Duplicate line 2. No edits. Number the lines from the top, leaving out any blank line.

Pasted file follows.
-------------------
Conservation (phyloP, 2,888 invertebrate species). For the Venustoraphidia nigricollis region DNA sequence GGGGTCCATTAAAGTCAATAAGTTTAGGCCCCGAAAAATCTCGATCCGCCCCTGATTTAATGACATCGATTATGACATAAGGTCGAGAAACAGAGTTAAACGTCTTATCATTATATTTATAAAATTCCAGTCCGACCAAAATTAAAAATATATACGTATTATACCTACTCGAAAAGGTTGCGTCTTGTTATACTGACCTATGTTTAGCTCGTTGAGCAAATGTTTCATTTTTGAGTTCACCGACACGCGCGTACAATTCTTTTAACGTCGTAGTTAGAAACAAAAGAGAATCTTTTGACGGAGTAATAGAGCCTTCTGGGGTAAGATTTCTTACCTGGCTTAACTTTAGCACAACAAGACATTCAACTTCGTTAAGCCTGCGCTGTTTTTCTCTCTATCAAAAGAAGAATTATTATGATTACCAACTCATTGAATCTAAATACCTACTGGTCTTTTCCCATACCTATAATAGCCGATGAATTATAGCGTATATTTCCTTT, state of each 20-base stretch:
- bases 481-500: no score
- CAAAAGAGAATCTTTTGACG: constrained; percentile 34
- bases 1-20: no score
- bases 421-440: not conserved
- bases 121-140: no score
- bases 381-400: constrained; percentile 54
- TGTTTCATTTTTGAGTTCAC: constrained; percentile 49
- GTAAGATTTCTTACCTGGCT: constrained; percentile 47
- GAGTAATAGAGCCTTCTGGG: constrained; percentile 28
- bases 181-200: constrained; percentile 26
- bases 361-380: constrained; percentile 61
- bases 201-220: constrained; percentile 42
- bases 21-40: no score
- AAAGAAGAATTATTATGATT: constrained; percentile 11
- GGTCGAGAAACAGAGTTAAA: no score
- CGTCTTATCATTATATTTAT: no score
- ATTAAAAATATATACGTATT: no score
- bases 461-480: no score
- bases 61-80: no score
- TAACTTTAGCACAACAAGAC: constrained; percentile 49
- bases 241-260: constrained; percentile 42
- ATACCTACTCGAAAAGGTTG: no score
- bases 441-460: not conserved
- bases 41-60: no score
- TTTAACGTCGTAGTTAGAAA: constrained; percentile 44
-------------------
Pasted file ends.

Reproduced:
- bases 481-500: no score